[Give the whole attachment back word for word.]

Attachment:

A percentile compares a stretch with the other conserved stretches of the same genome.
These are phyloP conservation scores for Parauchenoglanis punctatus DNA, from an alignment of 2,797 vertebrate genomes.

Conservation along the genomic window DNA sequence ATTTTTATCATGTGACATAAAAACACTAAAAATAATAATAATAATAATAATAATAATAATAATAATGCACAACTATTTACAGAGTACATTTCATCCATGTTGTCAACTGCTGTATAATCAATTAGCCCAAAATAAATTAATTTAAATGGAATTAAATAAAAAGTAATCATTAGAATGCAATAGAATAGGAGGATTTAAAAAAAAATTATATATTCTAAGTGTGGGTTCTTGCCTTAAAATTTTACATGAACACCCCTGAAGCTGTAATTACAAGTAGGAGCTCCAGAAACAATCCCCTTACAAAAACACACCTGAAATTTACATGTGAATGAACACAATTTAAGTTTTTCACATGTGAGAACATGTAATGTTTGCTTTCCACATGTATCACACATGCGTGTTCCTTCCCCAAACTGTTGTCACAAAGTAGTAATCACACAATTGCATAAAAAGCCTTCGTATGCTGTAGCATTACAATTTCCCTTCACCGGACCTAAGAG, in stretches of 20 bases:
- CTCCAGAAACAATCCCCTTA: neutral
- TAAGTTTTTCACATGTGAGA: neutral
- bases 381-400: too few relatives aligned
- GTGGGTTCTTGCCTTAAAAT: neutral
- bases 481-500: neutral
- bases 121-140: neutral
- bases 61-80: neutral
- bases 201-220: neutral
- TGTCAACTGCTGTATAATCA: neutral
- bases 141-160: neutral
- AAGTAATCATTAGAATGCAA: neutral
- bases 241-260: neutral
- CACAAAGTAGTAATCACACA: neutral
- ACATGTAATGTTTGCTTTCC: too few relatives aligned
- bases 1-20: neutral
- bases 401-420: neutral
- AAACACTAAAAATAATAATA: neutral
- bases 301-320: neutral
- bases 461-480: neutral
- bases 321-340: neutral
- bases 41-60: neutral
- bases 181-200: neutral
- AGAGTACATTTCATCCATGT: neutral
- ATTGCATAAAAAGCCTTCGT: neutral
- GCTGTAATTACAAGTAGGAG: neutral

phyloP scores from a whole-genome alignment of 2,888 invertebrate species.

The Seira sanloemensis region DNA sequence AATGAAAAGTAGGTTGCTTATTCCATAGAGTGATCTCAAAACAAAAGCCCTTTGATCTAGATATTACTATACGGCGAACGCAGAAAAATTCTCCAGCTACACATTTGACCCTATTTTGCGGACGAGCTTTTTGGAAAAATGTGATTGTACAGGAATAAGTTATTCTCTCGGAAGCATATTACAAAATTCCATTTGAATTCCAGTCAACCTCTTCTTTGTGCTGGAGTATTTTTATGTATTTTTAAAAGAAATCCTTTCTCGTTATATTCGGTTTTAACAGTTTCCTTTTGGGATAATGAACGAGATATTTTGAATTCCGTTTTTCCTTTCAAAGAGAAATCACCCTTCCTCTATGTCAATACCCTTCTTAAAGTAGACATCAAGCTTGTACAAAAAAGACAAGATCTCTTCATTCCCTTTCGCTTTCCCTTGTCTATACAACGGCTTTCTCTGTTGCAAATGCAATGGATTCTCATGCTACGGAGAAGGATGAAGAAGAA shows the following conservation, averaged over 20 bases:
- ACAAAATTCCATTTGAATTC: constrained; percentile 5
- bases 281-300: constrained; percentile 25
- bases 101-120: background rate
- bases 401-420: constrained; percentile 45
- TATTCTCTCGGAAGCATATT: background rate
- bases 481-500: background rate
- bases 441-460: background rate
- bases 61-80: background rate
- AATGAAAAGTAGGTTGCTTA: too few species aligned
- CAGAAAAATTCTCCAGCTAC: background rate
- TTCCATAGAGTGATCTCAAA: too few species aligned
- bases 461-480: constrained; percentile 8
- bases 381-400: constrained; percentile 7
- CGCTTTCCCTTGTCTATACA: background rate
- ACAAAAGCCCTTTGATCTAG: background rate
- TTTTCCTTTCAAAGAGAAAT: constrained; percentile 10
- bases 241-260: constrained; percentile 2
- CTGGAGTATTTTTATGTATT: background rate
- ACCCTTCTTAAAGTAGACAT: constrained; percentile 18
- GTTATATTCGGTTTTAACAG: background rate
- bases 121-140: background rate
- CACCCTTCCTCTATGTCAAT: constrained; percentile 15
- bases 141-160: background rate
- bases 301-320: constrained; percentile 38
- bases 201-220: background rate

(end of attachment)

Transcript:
A percentile compares a stretch with the other conserved stretches of the same genome.
These are phyloP conservation scores for Parauchenoglanis punctatus DNA, from an alignment of 2,797 vertebrate genomes.

Conservation along the genomic window DNA sequence ATTTTTATCATGTGACATAAAAACACTAAAAATAATAATAATAATAATAATAATAATAATAATAATGCACAACTATTTACAGAGTACATTTCATCCATGTTGTCAACTGCTGTATAATCAATTAGCCCAAAATAAATTAATTTAAATGGAATTAAATAAAAAGTAATCATTAGAATGCAATAGAATAGGAGGATTTAAAAAAAAATTATATATTCTAAGTGTGGGTTCTTGCCTTAAAATTTTACATGAACACCCCTGAAGCTGTAATTACAAGTAGGAGCTCCAGAAACAATCCCCTTACAAAAACACACCTGAAATTTACATGTGAATGAACACAATTTAAGTTTTTCACATGTGAGAACATGTAATGTTTGCTTTCCACATGTATCACACATGCGTGTTCCTTCCCCAAACTGTTGTCACAAAGTAGTAATCACACAATTGCATAAAAAGCCTTCGTATGCTGTAGCATTACAATTTCCCTTCACCGGACCTAAGAG, in stretches of 20 bases:
- CTCCAGAAACAATCCCCTTA: neutral
- TAAGTTTTTCACATGTGAGA: neutral
- bases 381-400: too few relatives aligned
- GTGGGTTCTTGCCTTAAAAT: neutral
- bases 481-500: neutral
- bases 121-140: neutral
- bases 61-80: neutral
- bases 201-220: neutral
- TGTCAACTGCTGTATAATCA: neutral
- bases 141-160: neutral
- AAGTAATCATTAGAATGCAA: neutral
- bases 241-260: neutral
- CACAAAGTAGTAATCACACA: neutral
- ACATGTAATGTTTGCTTTCC: too few relatives aligned
- bases 1-20: neutral
- bases 401-420: neutral
- AAACACTAAAAATAATAATA: neutral
- bases 301-320: neutral
- bases 461-480: neutral
- bases 321-340: neutral
- bases 41-60: neutral
- bases 181-200: neutral
- AGAGTACATTTCATCCATGT: neutral
- ATTGCATAAAAAGCCTTCGT: neutral
- GCTGTAATTACAAGTAGGAG: neutral

phyloP scores from a whole-genome alignment of 2,888 invertebrate species.

The Seira sanloemensis region DNA sequence AATGAAAAGTAGGTTGCTTATTCCATAGAGTGATCTCAAAACAAAAGCCCTTTGATCTAGATATTACTATACGGCGAACGCAGAAAAATTCTCCAGCTACACATTTGACCCTATTTTGCGGACGAGCTTTTTGGAAAAATGTGATTGTACAGGAATAAGTTATTCTCTCGGAAGCATATTACAAAATTCCATTTGAATTCCAGTCAACCTCTTCTTTGTGCTGGAGTATTTTTATGTATTTTTAAAAGAAATCCTTTCTCGTTATATTCGGTTTTAACAGTTTCCTTTTGGGATAATGAACGAGATATTTTGAATTCCGTTTTTCCTTTCAAAGAGAAATCACCCTTCCTCTATGTCAATACCCTTCTTAAAGTAGACATCAAGCTTGTACAAAAAAGACAAGATCTCTTCATTCCCTTTCGCTTTCCCTTGTCTATACAACGGCTTTCTCTGTTGCAAATGCAATGGATTCTCATGCTACGGAGAAGGATGAAGAAGAA shows the following conservation, averaged over 20 bases:
- ACAAAATTCCATTTGAATTC: constrained; percentile 5
- bases 281-300: constrained; percentile 25
- bases 101-120: background rate
- bases 401-420: constrained; percentile 45
- TATTCTCTCGGAAGCATATT: background rate
- bases 481-500: background rate
- bases 441-460: background rate
- bases 61-80: background rate
- AATGAAAAGTAGGTTGCTTA: too few species aligned
- CAGAAAAATTCTCCAGCTAC: background rate
- TTCCATAGAGTGATCTCAAA: too few species aligned
- bases 461-480: constrained; percentile 8
- bases 381-400: constrained; percentile 7
- CGCTTTCCCTTGTCTATACA: background rate
- ACAAAAGCCCTTTGATCTAG: background rate
- TTTTCCTTTCAAAGAGAAAT: constrained; percentile 10
- bases 241-260: constrained; percentile 2
- CTGGAGTATTTTTATGTATT: background rate
- ACCCTTCTTAAAGTAGACAT: constrained; percentile 18
- GTTATATTCGGTTTTAACAG: background rate
- bases 121-140: background rate
- CACCCTTCCTCTATGTCAAT: constrained; percentile 15
- bases 141-160: background rate
- bases 301-320: constrained; percentile 38
- bases 201-220: background rate